NotesFAQContact Us
Search Tips
Peer reviewed Peer reviewed
Direct linkDirect link
ERIC Number: EJ946514
Record Type: Journal
Publication Date: 2012-Mar
Pages: 9
Abstractor: As Provided
ISSN: ISSN-0738-0593
Immigrant Students' Shifting Identifications in South African Schools
Vandeyar, Saloshna
International Journal of Educational Development, v32 n2 p232-240 Mar 2012
The easing of legal and unauthorized entry to South Africa has made the country a new destination for Black immigrants. As this population continues to grow, its children have begun to experience South African schools in an array of uniquely challenging ways. For these immigrant youth, forging a sense of identity may be their single greatest challenge. There is however, very little research on the ways in which immigrant student identities are framed, challenged, asserted and negotiated in South African schools. Accordingly, this study asks how do immigrant students speak about their identifications in light of their negotiation of the school and social spaces in South Africa. Utilising the theoretical frameworks of understanding immigrant identities and identity pathways, this research study attempts to understand the unique experiences of Black immigrant youth inside South African schools. Findings were multi-fold in nature. First, although immigrant students' ease of assimilation into the chosen reference group was to some degree sanctioned by their phenotypic racial features, their attempt at "psychosocial passing" was politically motivated. Second, immigrant students did not readily classify according to skin pigmentocracy. Third, the majority of immigrant students heightened their ethnic self-awareness in forming their identity, but also assumed hyphenated identities. Fourth, immigrant students were not seen as having an identity, but rather as being "plugged into a category with associated characteristics or features". Fifth immigrant students forged a "continental identity". And sixth, the self-agency of immigrant students was twofold in nature; not only did they want to improve their own condition, but there seemed to be an inherent drive to improve the human condition of others.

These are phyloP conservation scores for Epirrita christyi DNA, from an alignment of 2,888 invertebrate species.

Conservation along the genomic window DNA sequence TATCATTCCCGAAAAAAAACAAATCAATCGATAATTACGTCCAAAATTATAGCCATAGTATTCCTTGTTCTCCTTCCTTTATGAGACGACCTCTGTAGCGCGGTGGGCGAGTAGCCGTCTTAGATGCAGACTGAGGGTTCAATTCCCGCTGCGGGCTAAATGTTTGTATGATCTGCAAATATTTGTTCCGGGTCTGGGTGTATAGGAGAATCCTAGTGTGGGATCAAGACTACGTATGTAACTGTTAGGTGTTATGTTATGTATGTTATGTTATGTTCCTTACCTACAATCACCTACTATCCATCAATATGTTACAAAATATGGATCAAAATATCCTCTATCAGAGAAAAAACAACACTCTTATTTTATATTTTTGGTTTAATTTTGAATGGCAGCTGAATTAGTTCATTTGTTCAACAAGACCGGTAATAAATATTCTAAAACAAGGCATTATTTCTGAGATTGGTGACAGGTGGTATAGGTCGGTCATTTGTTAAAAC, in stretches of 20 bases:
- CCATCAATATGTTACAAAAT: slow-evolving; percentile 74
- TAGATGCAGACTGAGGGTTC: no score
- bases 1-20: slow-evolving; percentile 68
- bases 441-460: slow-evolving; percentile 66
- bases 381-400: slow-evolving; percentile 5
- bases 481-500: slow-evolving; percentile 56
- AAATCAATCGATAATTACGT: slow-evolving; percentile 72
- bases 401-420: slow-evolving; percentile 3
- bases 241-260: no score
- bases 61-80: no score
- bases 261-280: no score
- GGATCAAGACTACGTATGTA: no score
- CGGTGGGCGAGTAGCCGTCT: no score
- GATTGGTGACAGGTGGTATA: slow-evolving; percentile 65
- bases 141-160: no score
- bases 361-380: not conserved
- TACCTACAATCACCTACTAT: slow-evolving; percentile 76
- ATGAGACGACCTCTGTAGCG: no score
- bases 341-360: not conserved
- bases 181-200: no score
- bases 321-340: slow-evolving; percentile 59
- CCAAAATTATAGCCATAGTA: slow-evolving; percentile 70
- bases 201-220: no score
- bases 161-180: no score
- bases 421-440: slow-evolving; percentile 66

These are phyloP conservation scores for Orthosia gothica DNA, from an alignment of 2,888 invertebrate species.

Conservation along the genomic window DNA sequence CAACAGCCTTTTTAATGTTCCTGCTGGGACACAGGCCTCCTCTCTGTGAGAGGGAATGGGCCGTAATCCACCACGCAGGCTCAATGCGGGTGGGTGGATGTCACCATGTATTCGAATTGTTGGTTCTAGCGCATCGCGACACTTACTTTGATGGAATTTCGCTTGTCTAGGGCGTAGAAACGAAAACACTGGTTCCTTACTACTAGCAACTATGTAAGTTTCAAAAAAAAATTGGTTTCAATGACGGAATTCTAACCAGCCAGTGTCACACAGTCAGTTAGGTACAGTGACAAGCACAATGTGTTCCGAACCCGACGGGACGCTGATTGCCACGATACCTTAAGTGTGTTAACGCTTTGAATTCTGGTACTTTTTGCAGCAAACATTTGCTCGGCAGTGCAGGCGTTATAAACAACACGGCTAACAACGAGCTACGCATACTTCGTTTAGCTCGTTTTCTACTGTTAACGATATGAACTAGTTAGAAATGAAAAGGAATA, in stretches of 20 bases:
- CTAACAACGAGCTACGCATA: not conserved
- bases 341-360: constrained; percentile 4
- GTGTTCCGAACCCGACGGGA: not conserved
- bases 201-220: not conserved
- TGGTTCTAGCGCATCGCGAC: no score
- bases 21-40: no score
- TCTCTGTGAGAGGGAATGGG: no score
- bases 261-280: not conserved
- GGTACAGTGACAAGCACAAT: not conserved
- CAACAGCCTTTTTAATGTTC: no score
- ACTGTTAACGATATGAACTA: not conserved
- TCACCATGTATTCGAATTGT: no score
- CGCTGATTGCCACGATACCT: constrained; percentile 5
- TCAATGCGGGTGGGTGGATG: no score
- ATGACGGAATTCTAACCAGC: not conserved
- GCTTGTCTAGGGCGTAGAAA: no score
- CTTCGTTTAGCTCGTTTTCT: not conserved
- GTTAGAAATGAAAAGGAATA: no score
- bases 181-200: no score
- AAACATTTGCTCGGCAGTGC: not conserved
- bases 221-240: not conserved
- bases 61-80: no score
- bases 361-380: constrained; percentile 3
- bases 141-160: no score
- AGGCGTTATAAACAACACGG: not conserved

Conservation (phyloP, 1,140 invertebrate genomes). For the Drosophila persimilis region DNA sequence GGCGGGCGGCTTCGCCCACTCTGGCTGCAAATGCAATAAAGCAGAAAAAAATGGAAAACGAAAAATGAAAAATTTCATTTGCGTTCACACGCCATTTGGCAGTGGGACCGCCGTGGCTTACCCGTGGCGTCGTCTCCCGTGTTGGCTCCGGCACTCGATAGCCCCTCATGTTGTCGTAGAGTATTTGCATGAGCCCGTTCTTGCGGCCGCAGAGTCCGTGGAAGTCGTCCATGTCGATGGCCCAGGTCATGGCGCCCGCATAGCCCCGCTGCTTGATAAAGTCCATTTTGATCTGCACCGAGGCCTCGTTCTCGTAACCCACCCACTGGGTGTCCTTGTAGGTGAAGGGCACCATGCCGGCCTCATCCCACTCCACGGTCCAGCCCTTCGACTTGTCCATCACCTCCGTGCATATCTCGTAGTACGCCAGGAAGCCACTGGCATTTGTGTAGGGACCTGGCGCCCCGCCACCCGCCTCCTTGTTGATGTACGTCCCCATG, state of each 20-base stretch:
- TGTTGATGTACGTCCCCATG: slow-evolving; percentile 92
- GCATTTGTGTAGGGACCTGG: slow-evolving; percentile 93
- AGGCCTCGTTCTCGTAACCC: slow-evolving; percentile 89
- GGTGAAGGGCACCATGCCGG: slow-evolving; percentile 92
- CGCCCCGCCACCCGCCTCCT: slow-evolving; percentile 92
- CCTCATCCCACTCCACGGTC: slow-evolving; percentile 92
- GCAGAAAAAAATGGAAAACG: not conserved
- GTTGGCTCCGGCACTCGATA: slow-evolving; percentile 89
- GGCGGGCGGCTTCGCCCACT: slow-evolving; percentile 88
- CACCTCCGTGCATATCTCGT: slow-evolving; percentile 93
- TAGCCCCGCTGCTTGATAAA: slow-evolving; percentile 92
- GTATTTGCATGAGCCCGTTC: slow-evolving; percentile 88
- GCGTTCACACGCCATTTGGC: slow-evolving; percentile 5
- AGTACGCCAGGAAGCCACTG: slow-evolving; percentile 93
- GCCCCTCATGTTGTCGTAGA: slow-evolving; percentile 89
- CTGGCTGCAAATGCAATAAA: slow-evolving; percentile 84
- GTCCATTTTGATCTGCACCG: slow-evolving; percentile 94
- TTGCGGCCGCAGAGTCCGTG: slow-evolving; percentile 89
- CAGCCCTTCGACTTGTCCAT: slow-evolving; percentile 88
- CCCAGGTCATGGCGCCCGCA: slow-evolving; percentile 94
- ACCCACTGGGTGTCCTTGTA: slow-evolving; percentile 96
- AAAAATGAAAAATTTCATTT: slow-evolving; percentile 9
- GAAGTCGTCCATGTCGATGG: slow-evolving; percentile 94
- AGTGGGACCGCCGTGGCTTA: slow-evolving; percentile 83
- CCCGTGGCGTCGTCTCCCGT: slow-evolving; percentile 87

Elsevier. 6277 Sea Harbor Drive, Orlando, FL 32887-4800. Tel: 877-839-7126; Tel: 407-345-4020; Fax: 407-363-1354; e-mail:; Web site:
Publication Type: Journal Articles; Reports - Research
Education Level: N/A
Audience: N/A
Language: English
Sponsor: N/A
Authoring Institution: N/A
Identifiers - Location: South Africa